Want to go mudlarking on the Thames? Not so fast!
While you may visit the foreshore, if you do not have a permit you may not search the tidal Thames foreshore from Richmond Lock near Teddington to the Thames Barrier — in any way for any reason. No searching/digging is allowed for anyone on the foreshore of the River Thames east of the Thames Barrier. Unlike many other shorelines, the Port of London Authority (PLA) and the Crown Estate are the largest landowners of Thames foreshore and jointly issue a permit, which is administered by the PLA, for searching, metal detecting, beachcombing, scraping, and digging.
Areas along the Thames where a permit is required.
In order to do anything that disturbs the surface of the foreshore you must have a permit from the PLA. However, to protect the unique historical integrity of the Thames foreshore, the ability to request new Foreshore Permits has been indefinitely paused. If you already have a current valid permit, it is still valid and you can renew your permit via your membership account, as long as it has not expired yet.
The move comes as permits have surged from just 200 five years ago to over 5,000 today. Reports of mudlarks selling their finds (which isn't permitted) or keeping them and not reporting them have also spurred the change. Basically, there are just too many active permits today and the objects found on the foreshore are in danger of disappearing forever.
The foreshore remains open at this time, so you can still visit the area, you just can’t pick anything up. Even with a permit, digging, scraping, and metal detecting are restricted or prohibited in some areas. See the map on the PLA website. Magnet fishing in the tidal Thames is not allowed.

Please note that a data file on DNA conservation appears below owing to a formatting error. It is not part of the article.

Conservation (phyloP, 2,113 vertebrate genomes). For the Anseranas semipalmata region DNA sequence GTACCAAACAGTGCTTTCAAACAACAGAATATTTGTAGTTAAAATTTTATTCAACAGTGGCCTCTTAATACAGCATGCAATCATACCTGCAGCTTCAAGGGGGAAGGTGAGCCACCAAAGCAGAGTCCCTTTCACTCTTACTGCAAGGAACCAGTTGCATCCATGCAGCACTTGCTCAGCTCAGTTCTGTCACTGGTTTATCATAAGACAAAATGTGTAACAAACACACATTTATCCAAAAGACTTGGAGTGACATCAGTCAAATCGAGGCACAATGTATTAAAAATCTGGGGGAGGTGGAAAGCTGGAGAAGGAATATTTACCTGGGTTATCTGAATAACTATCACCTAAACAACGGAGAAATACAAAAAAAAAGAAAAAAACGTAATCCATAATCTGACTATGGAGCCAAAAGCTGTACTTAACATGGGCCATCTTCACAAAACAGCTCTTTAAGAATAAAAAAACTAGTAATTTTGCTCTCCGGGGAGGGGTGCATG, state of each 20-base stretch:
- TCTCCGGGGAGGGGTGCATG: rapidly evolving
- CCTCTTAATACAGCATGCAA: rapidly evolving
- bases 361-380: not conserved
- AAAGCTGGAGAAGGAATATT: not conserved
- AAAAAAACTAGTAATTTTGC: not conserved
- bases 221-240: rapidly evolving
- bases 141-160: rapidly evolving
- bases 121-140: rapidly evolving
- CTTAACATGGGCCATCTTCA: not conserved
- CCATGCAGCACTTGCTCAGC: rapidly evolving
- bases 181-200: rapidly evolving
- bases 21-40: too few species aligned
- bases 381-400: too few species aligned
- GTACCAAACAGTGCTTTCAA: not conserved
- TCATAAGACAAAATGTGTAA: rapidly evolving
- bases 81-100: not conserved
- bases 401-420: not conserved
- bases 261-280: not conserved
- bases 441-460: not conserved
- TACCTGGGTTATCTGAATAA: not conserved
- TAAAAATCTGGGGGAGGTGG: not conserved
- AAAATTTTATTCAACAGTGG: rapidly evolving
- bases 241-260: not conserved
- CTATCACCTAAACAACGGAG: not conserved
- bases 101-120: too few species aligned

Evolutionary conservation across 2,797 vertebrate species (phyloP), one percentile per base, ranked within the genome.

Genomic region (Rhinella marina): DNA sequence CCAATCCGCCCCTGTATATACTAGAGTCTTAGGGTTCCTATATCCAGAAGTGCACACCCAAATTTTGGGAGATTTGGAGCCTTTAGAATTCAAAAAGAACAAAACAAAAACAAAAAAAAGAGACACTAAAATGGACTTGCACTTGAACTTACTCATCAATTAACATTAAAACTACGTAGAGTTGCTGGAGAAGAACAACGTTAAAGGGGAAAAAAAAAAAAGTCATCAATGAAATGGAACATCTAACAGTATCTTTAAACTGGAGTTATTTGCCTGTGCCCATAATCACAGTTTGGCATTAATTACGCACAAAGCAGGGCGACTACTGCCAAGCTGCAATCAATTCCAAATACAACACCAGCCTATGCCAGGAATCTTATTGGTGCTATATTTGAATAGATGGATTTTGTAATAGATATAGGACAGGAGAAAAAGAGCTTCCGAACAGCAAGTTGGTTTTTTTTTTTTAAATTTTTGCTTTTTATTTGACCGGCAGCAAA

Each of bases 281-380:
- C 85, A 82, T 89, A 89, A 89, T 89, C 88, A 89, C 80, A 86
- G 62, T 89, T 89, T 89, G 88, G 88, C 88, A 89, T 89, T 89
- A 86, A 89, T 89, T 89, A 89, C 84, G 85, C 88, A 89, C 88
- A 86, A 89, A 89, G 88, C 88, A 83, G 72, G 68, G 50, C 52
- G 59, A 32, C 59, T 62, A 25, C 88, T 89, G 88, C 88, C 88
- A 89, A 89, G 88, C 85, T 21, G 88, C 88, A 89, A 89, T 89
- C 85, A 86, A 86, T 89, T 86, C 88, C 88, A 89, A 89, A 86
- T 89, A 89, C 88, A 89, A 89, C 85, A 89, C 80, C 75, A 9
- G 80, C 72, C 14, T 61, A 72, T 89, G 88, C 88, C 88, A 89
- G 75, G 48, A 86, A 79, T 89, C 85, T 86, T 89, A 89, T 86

- The foreshore is a tidal river with a cold, fast current so always check tide tables on the PLA website before visiting.
- Dress for the rough surface of rocks, metal, and other debris. Wear thick-soled boots, rubber gloves, and plan on your clothing getting muddy.
- The stairs and rocks can be very slippery and there's always a chance you'll come in contact with hazards such as raw sewage, broken glass, needles, sharp metal, and more.
- If you have flu-like symptoms after coming in contact with the water, seek medical attention immediately to check for Weil's Disease.
Reporting your finds
- Holders of Foreshore Permits may not sell items taken from the foreshore for personal gain.
- You must report any and all objects you find which could be of archaeological interest to the British Museum’s Portable Antiquities Scheme (PAS) Finds Liaison Officer at the Museum of London email@example.com. The PAS records all archaeological finds made by the public in England and Wales. These finds have the potential to tell us much about the past, such as how and where people lived and about the types of objects they made and used. Learn more about advice about reporting your finds to the Portable Antiquities Scheme.
- Under the Treasure Act 1996 there is a legal obligation to report all finds of treasure. Learn what constitutes treasure on page 5 of the Portable Antiquities Scheme – Advice for Finders guide.
- An export license is required if you intend to leave the UK with any archaeological objects of more than 50 years of age. The type of license required will depend on where the object was found and, in some cases, the value of the object.
Visiting the foreshore without a permit
If you don't have a permit, you can still have the mudlarking experience of finding, photographing, and identifying artifacts found on the surface of the foreshore with the Thames Explorer Trust or the Thames Discovery Programme. An expert guide will help you search for traces of history and take photographs of your finds. If you would like to visit the foreshore with an organized group, please check the Thames Explorer Trust or the Thames Discovery Programme for their lists of guided tours.
If you want to organize your own group visit to the foreshore that doesn't involve any disturbance of the foreshore, you must apply for PLA permission at firstname.lastname@example.org.
Learn more about mudlarking
Learn more about the experiences of mudlarks, who search the shores of rivers, bays, and seas for historical finds and other relics. Articles ›